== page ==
Legal Site Groklaw Shuts Down Rather Than Face NSA in Heartrending Post

For the last 10 years, if you wanted to understand a complex legal issue in the news, your first stop was Groklaw. A free, open source exchange of theories and ideas, Groklaw has been an invaluable resource for lawyers and laymen alike. Last night, its owner pulled the plug. It was a matter of privacy.

In an emotional post last night, Groklaw founder Pamela Jones laid out her reasons for shuttering her internet legal salon. In the face of government pressures placed on email providers like Lavabit and Silent Circle—and those sites' decision to shut down rather than give up their clients' information to the feds—she decided to pull the plug preemptively. Groklaw couldn't operate, she explained, without email. And email is no longer safe (if it ever was):

They tell us that if you send or receive an email from outside the US, it will be read. If it's encrypted, they keep it for five years, presumably in the hopes of tech advancing to be able to decrypt it against your will and without your knowledge. Groklaw has readers all over the world.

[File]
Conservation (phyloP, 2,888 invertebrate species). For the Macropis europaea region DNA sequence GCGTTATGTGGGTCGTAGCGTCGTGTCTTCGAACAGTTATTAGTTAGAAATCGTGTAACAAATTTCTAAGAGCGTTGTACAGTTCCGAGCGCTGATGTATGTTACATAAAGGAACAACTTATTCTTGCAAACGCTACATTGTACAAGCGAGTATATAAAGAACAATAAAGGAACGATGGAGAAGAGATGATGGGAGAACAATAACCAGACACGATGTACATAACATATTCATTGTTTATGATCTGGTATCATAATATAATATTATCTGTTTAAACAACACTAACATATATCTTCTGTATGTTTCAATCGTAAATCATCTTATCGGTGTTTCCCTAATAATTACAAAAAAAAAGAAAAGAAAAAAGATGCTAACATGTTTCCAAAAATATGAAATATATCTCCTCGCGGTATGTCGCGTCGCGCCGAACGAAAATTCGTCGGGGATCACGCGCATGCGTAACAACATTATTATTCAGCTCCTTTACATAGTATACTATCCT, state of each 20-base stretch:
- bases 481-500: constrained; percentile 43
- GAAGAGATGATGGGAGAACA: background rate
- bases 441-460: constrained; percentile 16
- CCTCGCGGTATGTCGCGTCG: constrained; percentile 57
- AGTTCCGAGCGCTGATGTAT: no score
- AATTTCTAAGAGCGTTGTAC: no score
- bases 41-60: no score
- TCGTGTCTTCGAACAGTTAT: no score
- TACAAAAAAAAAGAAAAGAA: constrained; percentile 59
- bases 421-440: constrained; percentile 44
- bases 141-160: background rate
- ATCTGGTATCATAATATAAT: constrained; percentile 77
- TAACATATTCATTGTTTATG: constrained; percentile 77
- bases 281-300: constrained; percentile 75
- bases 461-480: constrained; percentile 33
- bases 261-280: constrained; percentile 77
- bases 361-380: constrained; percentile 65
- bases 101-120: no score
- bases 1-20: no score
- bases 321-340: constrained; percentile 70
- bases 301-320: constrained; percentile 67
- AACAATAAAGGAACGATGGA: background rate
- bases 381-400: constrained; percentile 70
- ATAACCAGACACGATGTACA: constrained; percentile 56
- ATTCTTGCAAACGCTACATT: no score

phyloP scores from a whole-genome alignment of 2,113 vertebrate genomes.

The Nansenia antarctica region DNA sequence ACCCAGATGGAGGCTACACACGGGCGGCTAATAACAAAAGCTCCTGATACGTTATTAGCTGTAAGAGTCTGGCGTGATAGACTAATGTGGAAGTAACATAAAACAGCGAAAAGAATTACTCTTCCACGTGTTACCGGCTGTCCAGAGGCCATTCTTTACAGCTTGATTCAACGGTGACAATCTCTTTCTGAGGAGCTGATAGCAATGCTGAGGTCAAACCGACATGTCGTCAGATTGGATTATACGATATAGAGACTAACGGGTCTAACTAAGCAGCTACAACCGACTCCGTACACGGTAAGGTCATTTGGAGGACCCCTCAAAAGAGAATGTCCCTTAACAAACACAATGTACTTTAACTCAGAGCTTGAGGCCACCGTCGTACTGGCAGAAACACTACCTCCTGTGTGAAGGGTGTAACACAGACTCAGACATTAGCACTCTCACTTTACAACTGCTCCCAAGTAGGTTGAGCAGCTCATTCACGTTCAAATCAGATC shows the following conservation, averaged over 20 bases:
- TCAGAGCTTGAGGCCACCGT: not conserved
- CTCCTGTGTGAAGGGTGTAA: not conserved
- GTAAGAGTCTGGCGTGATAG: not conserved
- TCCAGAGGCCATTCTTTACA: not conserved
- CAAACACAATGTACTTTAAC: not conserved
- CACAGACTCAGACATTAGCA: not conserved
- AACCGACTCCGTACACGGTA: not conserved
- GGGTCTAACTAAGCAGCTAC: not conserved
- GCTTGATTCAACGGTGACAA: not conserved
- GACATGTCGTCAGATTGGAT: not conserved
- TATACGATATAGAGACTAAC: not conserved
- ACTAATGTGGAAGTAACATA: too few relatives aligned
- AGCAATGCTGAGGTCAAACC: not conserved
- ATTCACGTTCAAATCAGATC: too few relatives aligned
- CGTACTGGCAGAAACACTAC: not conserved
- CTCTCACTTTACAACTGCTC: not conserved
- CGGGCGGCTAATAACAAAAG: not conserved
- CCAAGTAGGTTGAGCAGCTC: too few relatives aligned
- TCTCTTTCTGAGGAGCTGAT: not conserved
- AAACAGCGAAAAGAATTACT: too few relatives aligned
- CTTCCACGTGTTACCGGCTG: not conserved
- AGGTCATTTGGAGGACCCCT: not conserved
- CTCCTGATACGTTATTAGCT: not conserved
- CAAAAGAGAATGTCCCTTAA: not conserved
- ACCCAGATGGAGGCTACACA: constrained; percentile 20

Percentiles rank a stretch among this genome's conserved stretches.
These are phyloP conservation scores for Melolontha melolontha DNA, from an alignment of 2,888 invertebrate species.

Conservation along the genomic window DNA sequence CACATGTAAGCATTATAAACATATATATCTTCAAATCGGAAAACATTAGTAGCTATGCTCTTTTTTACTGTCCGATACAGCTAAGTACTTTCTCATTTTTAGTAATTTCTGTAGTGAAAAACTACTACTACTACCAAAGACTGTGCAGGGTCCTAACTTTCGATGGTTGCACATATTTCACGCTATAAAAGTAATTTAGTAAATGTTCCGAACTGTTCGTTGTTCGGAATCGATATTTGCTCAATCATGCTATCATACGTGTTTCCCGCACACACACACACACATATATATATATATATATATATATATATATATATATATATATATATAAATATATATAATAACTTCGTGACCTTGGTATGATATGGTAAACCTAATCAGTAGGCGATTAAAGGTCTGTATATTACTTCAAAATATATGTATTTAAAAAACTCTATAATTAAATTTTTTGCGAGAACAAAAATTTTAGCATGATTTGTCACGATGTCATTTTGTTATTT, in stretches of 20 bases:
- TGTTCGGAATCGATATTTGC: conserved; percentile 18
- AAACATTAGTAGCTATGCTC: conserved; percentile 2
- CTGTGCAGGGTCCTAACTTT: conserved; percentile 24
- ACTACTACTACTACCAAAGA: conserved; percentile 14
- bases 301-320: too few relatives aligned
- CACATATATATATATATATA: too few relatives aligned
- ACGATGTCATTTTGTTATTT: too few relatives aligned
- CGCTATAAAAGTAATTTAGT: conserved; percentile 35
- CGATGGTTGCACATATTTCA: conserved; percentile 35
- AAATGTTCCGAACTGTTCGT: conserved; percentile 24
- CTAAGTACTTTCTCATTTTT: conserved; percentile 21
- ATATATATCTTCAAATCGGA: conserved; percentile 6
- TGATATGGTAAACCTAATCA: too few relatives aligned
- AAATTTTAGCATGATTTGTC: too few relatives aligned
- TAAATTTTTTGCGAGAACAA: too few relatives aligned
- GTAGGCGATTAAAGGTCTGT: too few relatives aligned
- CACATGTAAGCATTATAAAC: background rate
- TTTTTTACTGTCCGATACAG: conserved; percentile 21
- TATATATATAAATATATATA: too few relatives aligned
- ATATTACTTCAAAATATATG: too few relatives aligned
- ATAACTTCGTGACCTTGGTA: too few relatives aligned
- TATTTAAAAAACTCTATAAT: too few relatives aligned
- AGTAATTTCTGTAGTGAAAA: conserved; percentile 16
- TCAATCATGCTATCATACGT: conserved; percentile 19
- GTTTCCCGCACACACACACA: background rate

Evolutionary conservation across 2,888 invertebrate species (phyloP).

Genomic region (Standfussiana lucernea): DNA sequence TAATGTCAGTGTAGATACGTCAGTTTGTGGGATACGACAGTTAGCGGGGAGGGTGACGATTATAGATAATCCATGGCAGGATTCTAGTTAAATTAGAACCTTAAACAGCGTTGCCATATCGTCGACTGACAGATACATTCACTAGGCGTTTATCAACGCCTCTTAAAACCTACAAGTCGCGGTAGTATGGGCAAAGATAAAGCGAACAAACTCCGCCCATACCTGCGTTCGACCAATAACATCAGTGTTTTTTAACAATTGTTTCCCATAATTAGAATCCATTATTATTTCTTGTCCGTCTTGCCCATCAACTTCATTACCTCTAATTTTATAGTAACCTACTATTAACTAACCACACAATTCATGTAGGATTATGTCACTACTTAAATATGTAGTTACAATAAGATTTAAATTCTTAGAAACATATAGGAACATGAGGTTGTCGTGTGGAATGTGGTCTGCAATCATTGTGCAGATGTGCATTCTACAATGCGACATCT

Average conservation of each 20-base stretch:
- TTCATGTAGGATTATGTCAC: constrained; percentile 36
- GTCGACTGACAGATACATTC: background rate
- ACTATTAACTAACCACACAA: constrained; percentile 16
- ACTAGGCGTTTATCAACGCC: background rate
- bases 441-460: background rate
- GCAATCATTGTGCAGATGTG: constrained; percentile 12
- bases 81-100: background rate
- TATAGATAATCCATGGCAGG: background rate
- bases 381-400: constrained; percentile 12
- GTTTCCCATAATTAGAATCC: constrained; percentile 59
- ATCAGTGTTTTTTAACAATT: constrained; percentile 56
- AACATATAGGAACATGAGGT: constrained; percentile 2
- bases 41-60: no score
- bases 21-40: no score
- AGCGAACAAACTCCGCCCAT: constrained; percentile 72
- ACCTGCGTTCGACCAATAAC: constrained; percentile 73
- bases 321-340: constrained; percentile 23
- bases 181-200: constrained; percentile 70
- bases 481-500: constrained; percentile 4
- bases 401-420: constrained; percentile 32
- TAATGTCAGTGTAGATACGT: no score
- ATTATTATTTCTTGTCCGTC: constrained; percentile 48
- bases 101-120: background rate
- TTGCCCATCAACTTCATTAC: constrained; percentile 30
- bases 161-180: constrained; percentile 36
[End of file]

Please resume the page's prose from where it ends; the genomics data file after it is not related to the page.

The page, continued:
I'm not a political person, by choice, and I must say, researching the latest developments convinced me of one thing — I am right to avoid it. There is a scripture that says, It doesn't belong to man even to direct his step. And it's true. I see now clearly that it's true. Humans are just human, and we Gro don't know what to do in our own lives half the time, let alone how to govern other humans successfully. And it shows. What form of government hasn't been tried? None of them satisfy everyone. So I think we did that experiment. I don't expect great improvement.

That was from Jones's last Groklaw post. No comments are allowed on it. There won't be any follow-ups.

Jones, in fact, isn't just giving up Groklaw; she's attempting to "get off of the Internet to the degree it's possible." She's switching her email account over to Kolab, a secure service with roots in Switzerland, and therefore (presumably, hopefully) safe from the NSA's prying eyes. Otherwise, she's going off the grid. Or trying to, at least.

In the meantime, this is in some ways an even more troubling a turn than the losses of Lavabit and Silent Circle, both because of Groklaw's much broader user base and the implications of a preemptive departure. And even that pales in comparison to the information loss; if Groklaw isn't around anymore to explain the mess we're in, who can? [Groklaw]